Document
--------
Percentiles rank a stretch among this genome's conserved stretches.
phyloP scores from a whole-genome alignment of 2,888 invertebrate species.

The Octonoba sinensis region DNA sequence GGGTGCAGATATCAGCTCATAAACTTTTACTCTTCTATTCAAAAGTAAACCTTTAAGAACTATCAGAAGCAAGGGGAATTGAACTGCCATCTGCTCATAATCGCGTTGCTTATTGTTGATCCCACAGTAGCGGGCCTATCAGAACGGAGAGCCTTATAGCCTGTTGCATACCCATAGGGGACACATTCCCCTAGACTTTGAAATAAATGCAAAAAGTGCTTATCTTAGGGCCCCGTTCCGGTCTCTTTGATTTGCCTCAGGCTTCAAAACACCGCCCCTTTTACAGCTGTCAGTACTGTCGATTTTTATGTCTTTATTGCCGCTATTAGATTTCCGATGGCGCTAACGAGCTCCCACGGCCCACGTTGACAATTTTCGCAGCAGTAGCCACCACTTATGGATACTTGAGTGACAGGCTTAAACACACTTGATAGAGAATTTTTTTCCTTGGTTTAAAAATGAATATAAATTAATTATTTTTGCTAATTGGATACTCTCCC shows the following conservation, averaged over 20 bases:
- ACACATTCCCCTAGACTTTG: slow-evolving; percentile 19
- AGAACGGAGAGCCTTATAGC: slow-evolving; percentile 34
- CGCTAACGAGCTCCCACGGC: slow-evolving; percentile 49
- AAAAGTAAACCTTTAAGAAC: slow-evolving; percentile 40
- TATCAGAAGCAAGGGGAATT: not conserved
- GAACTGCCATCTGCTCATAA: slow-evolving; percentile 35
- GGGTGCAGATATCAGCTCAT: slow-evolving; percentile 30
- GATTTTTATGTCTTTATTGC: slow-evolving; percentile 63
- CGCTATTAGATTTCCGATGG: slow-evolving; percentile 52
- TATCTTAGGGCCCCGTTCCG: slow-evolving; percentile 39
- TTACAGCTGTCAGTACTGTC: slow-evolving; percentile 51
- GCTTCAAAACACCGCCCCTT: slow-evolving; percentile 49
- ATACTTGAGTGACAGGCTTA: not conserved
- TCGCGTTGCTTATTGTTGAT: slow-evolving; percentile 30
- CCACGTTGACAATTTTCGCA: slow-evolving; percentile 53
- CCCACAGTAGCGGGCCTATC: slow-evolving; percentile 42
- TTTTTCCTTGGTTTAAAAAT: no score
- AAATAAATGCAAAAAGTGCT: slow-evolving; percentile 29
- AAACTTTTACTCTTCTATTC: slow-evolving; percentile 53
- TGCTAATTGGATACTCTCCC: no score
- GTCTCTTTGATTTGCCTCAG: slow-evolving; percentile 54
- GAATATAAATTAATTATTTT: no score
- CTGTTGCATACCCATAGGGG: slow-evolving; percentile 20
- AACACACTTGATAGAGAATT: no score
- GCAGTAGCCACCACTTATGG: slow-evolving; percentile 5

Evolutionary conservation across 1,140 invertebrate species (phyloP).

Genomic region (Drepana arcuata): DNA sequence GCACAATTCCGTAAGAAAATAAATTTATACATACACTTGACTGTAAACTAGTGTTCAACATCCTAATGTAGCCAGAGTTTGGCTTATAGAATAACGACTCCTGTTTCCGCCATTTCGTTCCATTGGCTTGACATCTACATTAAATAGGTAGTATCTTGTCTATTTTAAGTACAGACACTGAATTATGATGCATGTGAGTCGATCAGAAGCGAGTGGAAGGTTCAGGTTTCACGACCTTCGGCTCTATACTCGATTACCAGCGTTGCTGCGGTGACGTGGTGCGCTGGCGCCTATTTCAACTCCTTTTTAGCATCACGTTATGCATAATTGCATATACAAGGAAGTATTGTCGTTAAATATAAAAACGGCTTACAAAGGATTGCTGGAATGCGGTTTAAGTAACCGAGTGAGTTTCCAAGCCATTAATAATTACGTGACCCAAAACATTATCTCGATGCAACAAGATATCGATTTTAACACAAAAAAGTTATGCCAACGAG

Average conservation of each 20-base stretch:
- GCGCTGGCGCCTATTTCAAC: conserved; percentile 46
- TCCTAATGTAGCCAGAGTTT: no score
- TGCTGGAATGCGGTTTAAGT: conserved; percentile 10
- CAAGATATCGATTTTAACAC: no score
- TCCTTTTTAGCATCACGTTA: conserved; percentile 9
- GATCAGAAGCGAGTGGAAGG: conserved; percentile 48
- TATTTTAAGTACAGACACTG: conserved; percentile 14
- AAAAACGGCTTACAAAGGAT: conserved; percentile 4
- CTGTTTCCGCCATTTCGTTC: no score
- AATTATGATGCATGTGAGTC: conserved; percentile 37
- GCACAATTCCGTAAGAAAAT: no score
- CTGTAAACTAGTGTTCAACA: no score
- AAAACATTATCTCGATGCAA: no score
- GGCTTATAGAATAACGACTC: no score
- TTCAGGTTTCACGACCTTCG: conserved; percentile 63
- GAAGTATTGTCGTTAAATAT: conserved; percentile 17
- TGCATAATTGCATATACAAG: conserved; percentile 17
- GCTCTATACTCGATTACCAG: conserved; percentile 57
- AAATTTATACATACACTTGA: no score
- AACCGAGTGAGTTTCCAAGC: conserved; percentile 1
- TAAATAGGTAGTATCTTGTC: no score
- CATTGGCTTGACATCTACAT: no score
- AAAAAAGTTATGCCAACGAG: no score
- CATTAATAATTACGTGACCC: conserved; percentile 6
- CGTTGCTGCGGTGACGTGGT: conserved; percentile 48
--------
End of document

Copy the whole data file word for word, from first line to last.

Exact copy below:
Percentiles rank a stretch among this genome's conserved stretches.
phyloP scores from a whole-genome alignment of 2,888 invertebrate species.

The Octonoba sinensis region DNA sequence GGGTGCAGATATCAGCTCATAAACTTTTACTCTTCTATTCAAAAGTAAACCTTTAAGAACTATCAGAAGCAAGGGGAATTGAACTGCCATCTGCTCATAATCGCGTTGCTTATTGTTGATCCCACAGTAGCGGGCCTATCAGAACGGAGAGCCTTATAGCCTGTTGCATACCCATAGGGGACACATTCCCCTAGACTTTGAAATAAATGCAAAAAGTGCTTATCTTAGGGCCCCGTTCCGGTCTCTTTGATTTGCCTCAGGCTTCAAAACACCGCCCCTTTTACAGCTGTCAGTACTGTCGATTTTTATGTCTTTATTGCCGCTATTAGATTTCCGATGGCGCTAACGAGCTCCCACGGCCCACGTTGACAATTTTCGCAGCAGTAGCCACCACTTATGGATACTTGAGTGACAGGCTTAAACACACTTGATAGAGAATTTTTTTCCTTGGTTTAAAAATGAATATAAATTAATTATTTTTGCTAATTGGATACTCTCCC shows the following conservation, averaged over 20 bases:
- ACACATTCCCCTAGACTTTG: slow-evolving; percentile 19
- AGAACGGAGAGCCTTATAGC: slow-evolving; percentile 34
- CGCTAACGAGCTCCCACGGC: slow-evolving; percentile 49
- AAAAGTAAACCTTTAAGAAC: slow-evolving; percentile 40
- TATCAGAAGCAAGGGGAATT: not conserved
- GAACTGCCATCTGCTCATAA: slow-evolving; percentile 35
- GGGTGCAGATATCAGCTCAT: slow-evolving; percentile 30
- GATTTTTATGTCTTTATTGC: slow-evolving; percentile 63
- CGCTATTAGATTTCCGATGG: slow-evolving; percentile 52
- TATCTTAGGGCCCCGTTCCG: slow-evolving; percentile 39
- TTACAGCTGTCAGTACTGTC: slow-evolving; percentile 51
- GCTTCAAAACACCGCCCCTT: slow-evolving; percentile 49
- ATACTTGAGTGACAGGCTTA: not conserved
- TCGCGTTGCTTATTGTTGAT: slow-evolving; percentile 30
- CCACGTTGACAATTTTCGCA: slow-evolving; percentile 53
- CCCACAGTAGCGGGCCTATC: slow-evolving; percentile 42
- TTTTTCCTTGGTTTAAAAAT: no score
- AAATAAATGCAAAAAGTGCT: slow-evolving; percentile 29
- AAACTTTTACTCTTCTATTC: slow-evolving; percentile 53
- TGCTAATTGGATACTCTCCC: no score
- GTCTCTTTGATTTGCCTCAG: slow-evolving; percentile 54
- GAATATAAATTAATTATTTT: no score
- CTGTTGCATACCCATAGGGG: slow-evolving; percentile 20
- AACACACTTGATAGAGAATT: no score
- GCAGTAGCCACCACTTATGG: slow-evolving; percentile 5

Evolutionary conservation across 1,140 invertebrate species (phyloP).

Genomic region (Drepana arcuata): DNA sequence GCACAATTCCGTAAGAAAATAAATTTATACATACACTTGACTGTAAACTAGTGTTCAACATCCTAATGTAGCCAGAGTTTGGCTTATAGAATAACGACTCCTGTTTCCGCCATTTCGTTCCATTGGCTTGACATCTACATTAAATAGGTAGTATCTTGTCTATTTTAAGTACAGACACTGAATTATGATGCATGTGAGTCGATCAGAAGCGAGTGGAAGGTTCAGGTTTCACGACCTTCGGCTCTATACTCGATTACCAGCGTTGCTGCGGTGACGTGGTGCGCTGGCGCCTATTTCAACTCCTTTTTAGCATCACGTTATGCATAATTGCATATACAAGGAAGTATTGTCGTTAAATATAAAAACGGCTTACAAAGGATTGCTGGAATGCGGTTTAAGTAACCGAGTGAGTTTCCAAGCCATTAATAATTACGTGACCCAAAACATTATCTCGATGCAACAAGATATCGATTTTAACACAAAAAAGTTATGCCAACGAG

Average conservation of each 20-base stretch:
- GCGCTGGCGCCTATTTCAAC: conserved; percentile 46
- TCCTAATGTAGCCAGAGTTT: no score
- TGCTGGAATGCGGTTTAAGT: conserved; percentile 10
- CAAGATATCGATTTTAACAC: no score
- TCCTTTTTAGCATCACGTTA: conserved; percentile 9
- GATCAGAAGCGAGTGGAAGG: conserved; percentile 48
- TATTTTAAGTACAGACACTG: conserved; percentile 14
- AAAAACGGCTTACAAAGGAT: conserved; percentile 4
- CTGTTTCCGCCATTTCGTTC: no score
- AATTATGATGCATGTGAGTC: conserved; percentile 37
- GCACAATTCCGTAAGAAAAT: no score
- CTGTAAACTAGTGTTCAACA: no score
- AAAACATTATCTCGATGCAA: no score
- GGCTTATAGAATAACGACTC: no score
- TTCAGGTTTCACGACCTTCG: conserved; percentile 63
- GAAGTATTGTCGTTAAATAT: conserved; percentile 17
- TGCATAATTGCATATACAAG: conserved; percentile 17
- GCTCTATACTCGATTACCAG: conserved; percentile 57
- AAATTTATACATACACTTGA: no score
- AACCGAGTGAGTTTCCAAGC: conserved; percentile 1
- TAAATAGGTAGTATCTTGTC: no score
- CATTGGCTTGACATCTACAT: no score
- AAAAAAGTTATGCCAACGAG: no score
- CATTAATAATTACGTGACCC: conserved; percentile 6
- CGTTGCTGCGGTGACGTGGT: conserved; percentile 48